Shoaib Sarwar has exhausted appeals process and is due to be executed on Sept. 18.
A judge in Pakistan has ordered a murderer to be hanged next week, officials said Friday, in what would be the country’s first civilian execution in six years.
The country has had a de facto moratorium on civilian hangings since 2008. Only one person has been executed since then, a soldier convicted by court martial and hanged in November 2012.
“A judge has passed an order that a murder convict be hanged,” according to an official at Adiala Prison in Rawalpindi. “Arrangements for the execution on Sept. 18 are being made,” the official said on condition of anonymity.
Shoaib Sarwar was given the death penalty in July 1998 for murdering Awais Nawaz in January 1996. All his appeals in the high court and Supreme Court were rejected, as was a mercy petition to the president, the official said.
Sarwar is currently being held in a jail in Haripur, but authorities there told AFP they had not yet been informed about the execution.
The independent Human Rights Commission of Pakistan (HRCP) said it was dismayed at the news. “HRCP wishes to remind the government that the reasons that have caused the stay of executions since 2008 have not changed,” the group said in a statement. “These include the well-documented deficiencies of the law, flaws in administration of justice and investigation methods and chronic corruption.”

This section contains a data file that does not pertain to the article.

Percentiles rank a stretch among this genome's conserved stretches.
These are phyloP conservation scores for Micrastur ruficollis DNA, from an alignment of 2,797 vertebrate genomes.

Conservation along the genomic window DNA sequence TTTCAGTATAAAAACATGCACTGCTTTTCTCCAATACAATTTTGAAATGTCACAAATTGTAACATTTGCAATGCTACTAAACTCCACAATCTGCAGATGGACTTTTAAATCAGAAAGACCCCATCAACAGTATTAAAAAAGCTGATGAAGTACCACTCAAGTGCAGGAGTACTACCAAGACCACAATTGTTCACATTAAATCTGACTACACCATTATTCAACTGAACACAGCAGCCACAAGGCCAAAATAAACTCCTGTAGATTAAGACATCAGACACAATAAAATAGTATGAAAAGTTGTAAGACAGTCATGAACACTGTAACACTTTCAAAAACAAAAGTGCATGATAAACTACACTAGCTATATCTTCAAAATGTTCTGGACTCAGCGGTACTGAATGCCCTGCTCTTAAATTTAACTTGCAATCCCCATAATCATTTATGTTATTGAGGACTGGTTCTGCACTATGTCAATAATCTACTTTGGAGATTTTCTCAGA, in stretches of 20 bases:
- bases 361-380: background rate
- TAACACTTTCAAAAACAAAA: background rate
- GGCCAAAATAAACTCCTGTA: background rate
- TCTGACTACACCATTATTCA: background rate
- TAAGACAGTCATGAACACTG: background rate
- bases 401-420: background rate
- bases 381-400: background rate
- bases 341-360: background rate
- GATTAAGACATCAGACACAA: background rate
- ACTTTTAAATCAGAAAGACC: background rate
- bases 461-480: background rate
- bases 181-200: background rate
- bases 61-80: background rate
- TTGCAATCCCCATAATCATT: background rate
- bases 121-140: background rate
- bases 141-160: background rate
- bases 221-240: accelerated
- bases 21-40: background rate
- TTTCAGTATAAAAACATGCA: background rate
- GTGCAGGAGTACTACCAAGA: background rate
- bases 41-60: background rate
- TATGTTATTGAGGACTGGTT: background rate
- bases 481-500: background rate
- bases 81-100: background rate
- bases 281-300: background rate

Last June the newly elected government of Prime Minister Nawaz Sharif scrapped the moratorium in a bid to crack down on criminals and Islamist militants. But two weeks later it announced a further stay of executions after an outcry from rights groups and then-president Asif Ali Zardari. All execution orders in Pakistan must be signed by the president.
European Union officials indicated last year that if Pakistan resumed executions, it could jeopardize a highly prized trade deal with the bloc. An EU rights delegation warned it would be seen as a “major setback” if Pakistan restarted hangings.
Rights campaign group Amnesty International estimates that Pakistan has more than 8,000 prisoners on death row, most of whom have exhausted the appeals process.